Friday, February 24, 2012
Sacramentals, Saints & Devotions
As a Catholic, I'll go ahead and admit that some of the saints and devotions are a little weird. We've got saints that bi-located (being two places at once) levitated, received stigmatas and ones that have never really decayed (incurruptibles). There have been miracles that the Eucharist has began to bleed during mass. Studies showed the Eucharist became heart muscle, and was AB which is the universal donor. There have been apparitions of Mary, and witnesses of spinning suns, and color changing rosaries from Medjugorje. There are some weird stuff right? Critics want to doubt and make fun of all the weird things when people come out claiming they saw Jesus in a tree, or toast... maybe they saw him in their marshmallow floating in their hot cocoa that morning and they raise a ruckus which really just washes out and almost pokes fun at everything else that may be real and good.
For an outsider of the church, they probably find it difficult to accept a tradition that is not their own. They've probably been taught that if it isn't directly about Jesus or the Bible, its out. This stance is something I like to call the "limiting factor reduction theory". My theory goes like this - If you reduce something to it's simplest form, it's very clear what the substance is - however you lose the greater value in that deduction process.
Lets look at Cool-aid - because who doesn't like cool-aid? What do we love most about it? It's refreshing! It's an ice cold sugary beverage great in the summertime right? Well, lets break it down... We boil out all the water, and we have red die, some flavorings, and a ton of sugar. Since sugar is the main ingredient, we've gotta break that down and get carbon, hydrogen and oxygen (carbohydrate). Now along the way, yes, you've broken it down and you get to the root of what cool-aid is made of, but it's not near as exciting as cool-aid itself as a whole! By breaking it down, and taking away some of the "fluff" you've actually made it lesser than what it was meant to be. In the same way, those Christian faiths which cut out the Catholic traditions, devotions, sacraments, saints, liturgy and everything else and simplify it to Bible and Jesus only - they're missing something. This is my Limiting factor reduction theory.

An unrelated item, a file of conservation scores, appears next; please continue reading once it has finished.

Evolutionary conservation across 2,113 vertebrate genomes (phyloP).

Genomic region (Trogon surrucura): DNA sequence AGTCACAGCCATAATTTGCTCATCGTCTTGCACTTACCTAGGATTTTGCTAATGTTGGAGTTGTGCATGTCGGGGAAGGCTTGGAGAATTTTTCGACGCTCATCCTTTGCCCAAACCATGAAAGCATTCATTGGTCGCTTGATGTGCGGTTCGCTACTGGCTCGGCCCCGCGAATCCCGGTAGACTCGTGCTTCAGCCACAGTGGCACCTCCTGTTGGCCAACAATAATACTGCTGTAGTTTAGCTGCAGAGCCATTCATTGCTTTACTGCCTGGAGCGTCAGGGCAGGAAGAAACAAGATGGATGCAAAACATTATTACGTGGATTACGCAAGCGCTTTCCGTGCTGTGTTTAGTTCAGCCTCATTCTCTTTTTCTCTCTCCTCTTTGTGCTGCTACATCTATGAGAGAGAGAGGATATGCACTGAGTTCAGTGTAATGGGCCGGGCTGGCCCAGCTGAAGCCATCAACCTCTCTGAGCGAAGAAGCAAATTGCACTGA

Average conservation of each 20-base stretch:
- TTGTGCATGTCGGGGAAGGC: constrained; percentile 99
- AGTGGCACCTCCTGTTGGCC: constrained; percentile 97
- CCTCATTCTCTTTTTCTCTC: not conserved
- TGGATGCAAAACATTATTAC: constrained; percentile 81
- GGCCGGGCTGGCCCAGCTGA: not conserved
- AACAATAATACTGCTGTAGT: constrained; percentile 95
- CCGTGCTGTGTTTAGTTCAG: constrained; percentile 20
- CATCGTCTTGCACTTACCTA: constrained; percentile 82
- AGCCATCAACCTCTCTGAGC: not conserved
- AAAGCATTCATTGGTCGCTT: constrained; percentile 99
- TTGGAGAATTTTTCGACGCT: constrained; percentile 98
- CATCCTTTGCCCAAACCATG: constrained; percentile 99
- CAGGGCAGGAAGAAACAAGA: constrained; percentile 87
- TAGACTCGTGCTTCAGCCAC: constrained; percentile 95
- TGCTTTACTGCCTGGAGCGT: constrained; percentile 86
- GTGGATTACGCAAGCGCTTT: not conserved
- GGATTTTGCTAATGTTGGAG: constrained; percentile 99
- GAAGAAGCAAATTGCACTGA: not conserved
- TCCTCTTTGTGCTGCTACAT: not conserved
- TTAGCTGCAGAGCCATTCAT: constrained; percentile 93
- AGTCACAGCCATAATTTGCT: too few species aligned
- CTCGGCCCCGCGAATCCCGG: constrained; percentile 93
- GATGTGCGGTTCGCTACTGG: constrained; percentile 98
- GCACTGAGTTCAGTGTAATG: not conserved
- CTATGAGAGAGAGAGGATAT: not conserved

We see this with the first Christians. The Jews had a huge list of rules from the Torah. It was tough to follow as it required the eating of certain foods, circumcision, when and where they could worship and so much more. In fact, there are 613 laws outlined in the Torah. It was very strict and if you did not fit in the set of rules, you were an outcast. A Jew wasn't even allowed to sit at dinner with a non-Jew. When Jesus came along, he reduced the requirements for people to follow him. He replaced circumcision with baptism and emphasized the works of mercy rather than sacrificial offerings of animals. It was easier for the average person to follow and it did not outcast anyone, rather included everyone who was interested. It was relatively easy to accept and live the teachings of Jesus, therefore was very attractive if this would assure salvation. Again we see the split in the 1500's. (I'm not going to include the Schism because there was no separation in tradition, only leadership) In the split of the reformation, again we see a reduction in requirements and expectations as a Christian. Claim Jesus Christ as your personal Lord and Savior and you'll be assured salvation. Pretty easy right? Anyone can do that right? Absolutely! Along the way, anyone who wanted to start up a new church could, and would, and because they do not follow any particular lineage, they had no tradition. Result - exclusion of everything except for the bible and Jesus.